16 © De Montfort University, 200116 Reaching multiple audiences RealSystem provides Surestream technology that creates a single clip that single different audience bandwidths if available bandwidth drops then RealServer automatically streams at a lower data rate – original rate resumed when bandwidth resumed

17 © De Montfort University, 200117 Reaching multiple audiences Alternative, create separate clips and use a switch statement in SMIL and the ‘system-bitrate’ variable

18 © De Montfort University, 200118 Single stream and SureStream files Original.wav – 10,017 K Surestream28only.rm – 507 K Surestream56only.rm – 753 K Surestream28and56.rm – 747 K Singlestream28only.rm – 151 K Singlestream56only.rm – 240 K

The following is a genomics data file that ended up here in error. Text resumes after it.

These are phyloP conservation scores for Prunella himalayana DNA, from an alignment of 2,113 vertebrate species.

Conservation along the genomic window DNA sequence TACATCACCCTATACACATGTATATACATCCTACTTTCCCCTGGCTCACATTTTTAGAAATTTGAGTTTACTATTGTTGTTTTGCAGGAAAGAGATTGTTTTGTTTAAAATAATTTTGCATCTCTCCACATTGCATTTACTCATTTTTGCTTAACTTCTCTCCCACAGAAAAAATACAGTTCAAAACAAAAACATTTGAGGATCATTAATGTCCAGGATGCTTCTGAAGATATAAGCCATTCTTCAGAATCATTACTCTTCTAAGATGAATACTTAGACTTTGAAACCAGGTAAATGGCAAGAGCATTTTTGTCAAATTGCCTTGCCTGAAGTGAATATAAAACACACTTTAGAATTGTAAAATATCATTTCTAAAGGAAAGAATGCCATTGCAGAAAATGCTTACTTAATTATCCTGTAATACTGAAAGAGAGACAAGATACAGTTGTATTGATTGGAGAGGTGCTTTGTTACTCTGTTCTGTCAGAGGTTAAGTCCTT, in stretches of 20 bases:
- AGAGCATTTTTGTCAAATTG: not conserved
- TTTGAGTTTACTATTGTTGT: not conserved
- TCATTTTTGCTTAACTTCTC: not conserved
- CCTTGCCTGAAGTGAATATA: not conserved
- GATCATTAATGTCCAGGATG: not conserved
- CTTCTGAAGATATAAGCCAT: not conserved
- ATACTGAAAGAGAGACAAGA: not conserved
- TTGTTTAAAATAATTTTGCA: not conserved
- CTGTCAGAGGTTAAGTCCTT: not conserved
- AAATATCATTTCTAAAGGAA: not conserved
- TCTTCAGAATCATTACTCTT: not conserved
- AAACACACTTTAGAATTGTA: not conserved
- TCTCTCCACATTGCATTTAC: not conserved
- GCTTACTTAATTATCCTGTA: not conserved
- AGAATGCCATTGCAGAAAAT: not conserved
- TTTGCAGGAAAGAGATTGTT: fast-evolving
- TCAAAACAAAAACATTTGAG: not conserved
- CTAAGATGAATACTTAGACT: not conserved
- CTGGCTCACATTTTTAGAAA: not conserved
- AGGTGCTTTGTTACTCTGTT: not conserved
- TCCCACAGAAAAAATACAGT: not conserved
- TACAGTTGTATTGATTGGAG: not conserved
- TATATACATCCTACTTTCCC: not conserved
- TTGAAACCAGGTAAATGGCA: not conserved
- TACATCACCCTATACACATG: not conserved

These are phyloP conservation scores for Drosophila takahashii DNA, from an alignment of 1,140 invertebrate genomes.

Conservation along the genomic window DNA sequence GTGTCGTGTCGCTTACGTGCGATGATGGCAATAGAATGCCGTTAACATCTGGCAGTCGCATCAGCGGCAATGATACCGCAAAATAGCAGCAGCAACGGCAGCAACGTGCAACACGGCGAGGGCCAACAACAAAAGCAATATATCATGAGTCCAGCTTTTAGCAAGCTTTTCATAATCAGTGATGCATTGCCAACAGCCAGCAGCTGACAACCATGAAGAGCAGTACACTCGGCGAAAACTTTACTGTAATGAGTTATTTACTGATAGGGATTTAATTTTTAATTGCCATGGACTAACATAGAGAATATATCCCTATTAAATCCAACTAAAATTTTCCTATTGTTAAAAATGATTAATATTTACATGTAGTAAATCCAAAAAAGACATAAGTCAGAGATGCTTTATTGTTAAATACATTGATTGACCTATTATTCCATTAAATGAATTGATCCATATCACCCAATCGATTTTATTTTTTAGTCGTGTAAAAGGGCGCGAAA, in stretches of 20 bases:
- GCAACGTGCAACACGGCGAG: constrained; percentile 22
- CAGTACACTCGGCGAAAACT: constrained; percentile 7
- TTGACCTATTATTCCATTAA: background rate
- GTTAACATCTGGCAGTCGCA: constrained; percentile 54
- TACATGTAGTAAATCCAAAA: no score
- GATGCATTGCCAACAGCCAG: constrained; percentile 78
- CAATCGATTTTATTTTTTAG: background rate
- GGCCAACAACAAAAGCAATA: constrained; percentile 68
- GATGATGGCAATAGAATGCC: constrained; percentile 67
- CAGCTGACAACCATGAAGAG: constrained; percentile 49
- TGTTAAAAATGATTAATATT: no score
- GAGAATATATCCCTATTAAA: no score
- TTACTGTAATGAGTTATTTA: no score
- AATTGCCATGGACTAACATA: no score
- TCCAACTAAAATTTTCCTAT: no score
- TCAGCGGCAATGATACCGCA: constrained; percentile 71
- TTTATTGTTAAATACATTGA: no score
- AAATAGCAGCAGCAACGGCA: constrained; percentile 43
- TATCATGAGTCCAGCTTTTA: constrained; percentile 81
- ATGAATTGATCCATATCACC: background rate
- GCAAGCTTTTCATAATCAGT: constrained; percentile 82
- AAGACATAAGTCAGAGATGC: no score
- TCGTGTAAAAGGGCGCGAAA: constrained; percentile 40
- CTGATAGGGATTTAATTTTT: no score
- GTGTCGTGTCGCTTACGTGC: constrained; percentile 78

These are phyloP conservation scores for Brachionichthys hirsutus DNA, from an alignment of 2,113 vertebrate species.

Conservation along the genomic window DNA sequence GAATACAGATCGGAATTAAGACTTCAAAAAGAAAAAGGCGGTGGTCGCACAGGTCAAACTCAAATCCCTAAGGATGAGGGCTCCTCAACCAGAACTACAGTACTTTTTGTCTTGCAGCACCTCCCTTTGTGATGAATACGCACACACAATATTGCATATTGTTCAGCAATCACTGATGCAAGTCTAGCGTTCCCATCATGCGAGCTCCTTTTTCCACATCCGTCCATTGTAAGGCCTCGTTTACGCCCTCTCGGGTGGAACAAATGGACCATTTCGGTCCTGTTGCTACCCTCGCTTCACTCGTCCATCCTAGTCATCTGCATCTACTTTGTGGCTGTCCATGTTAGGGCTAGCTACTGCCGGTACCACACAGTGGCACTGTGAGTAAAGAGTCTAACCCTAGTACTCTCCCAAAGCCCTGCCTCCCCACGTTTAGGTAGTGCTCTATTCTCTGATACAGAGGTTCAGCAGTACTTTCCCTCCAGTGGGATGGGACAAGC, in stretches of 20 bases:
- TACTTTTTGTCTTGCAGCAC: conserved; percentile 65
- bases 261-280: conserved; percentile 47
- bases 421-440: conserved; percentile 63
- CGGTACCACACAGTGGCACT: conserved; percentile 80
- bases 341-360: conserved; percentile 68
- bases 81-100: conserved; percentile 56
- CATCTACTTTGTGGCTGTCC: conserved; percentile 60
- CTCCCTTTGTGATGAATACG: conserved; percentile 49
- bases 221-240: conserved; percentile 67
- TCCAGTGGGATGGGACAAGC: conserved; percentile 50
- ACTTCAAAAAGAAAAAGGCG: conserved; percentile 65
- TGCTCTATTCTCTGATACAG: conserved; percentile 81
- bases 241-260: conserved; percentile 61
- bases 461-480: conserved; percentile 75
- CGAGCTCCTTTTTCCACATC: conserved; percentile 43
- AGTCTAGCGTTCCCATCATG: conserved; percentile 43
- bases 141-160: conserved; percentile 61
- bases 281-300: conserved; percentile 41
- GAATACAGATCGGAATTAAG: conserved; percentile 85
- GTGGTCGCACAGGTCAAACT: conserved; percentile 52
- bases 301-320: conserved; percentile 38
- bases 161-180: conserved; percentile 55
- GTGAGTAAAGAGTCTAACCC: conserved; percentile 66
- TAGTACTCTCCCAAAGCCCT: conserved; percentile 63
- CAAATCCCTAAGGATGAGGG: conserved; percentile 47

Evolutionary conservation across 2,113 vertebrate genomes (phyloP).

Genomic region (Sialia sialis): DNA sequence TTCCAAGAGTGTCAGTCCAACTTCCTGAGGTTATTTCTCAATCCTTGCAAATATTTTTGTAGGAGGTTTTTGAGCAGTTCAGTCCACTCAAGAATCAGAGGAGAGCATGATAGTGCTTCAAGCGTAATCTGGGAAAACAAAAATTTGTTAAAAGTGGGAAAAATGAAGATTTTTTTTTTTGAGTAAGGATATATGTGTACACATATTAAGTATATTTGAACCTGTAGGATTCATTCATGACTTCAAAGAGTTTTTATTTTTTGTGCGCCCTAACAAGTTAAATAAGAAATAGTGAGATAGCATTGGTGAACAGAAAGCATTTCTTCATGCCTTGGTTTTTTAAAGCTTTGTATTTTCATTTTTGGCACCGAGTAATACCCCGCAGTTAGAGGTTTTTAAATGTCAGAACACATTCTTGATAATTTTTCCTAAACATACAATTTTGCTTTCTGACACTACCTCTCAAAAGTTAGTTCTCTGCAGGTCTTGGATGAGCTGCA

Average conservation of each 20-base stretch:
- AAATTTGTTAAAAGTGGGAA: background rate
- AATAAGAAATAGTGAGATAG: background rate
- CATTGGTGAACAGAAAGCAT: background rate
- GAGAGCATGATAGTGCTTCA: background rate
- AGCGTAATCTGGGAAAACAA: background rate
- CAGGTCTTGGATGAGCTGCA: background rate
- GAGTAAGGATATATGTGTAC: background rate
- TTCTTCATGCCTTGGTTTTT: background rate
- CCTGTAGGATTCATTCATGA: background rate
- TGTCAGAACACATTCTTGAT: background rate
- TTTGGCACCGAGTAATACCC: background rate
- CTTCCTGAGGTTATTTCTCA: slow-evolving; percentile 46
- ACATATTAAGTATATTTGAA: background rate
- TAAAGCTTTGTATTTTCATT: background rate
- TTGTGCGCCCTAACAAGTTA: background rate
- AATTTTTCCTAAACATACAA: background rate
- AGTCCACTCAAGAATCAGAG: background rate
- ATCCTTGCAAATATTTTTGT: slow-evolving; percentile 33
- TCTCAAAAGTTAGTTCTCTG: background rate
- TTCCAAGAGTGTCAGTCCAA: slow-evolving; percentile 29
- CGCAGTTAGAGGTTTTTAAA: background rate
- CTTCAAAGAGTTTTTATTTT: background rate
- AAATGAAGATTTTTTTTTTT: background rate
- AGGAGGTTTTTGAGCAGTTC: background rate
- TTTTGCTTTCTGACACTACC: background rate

19 © De Montfort University, 200119 Organise presentation timeline Group and sequence clips so as not to overload connection bandwidth and thereby cause re-buffering Put low bandwidth clips in places such that the bandwidth left over can be used to pre-roll higher bandwidth clips that come next - Start presentations with low bandwidth clips (e.g text credits) Avoid putting two high bandwidth clips is parallel, combine high bandwidth clips with low bandwidth ones instead Stagger start time for clips so that RealServer does not need to send more than one clips pre-roll at a time. Test presentations in “real world”

20 © De Montfort University, 200120 Poor example of timeline RealVideo and RealPix clips play together exceeding connection bandwidth Second RealVideo clips starts before second one is finished

21 © De Montfort University, 200121 Better example of timeline Start with low bandwidth RealText xclip which does not interfer with streaming of images in the RealPix clip RealVideo starts after RealPix has streamed all of its images Second RealVideo clip does not start until first has finished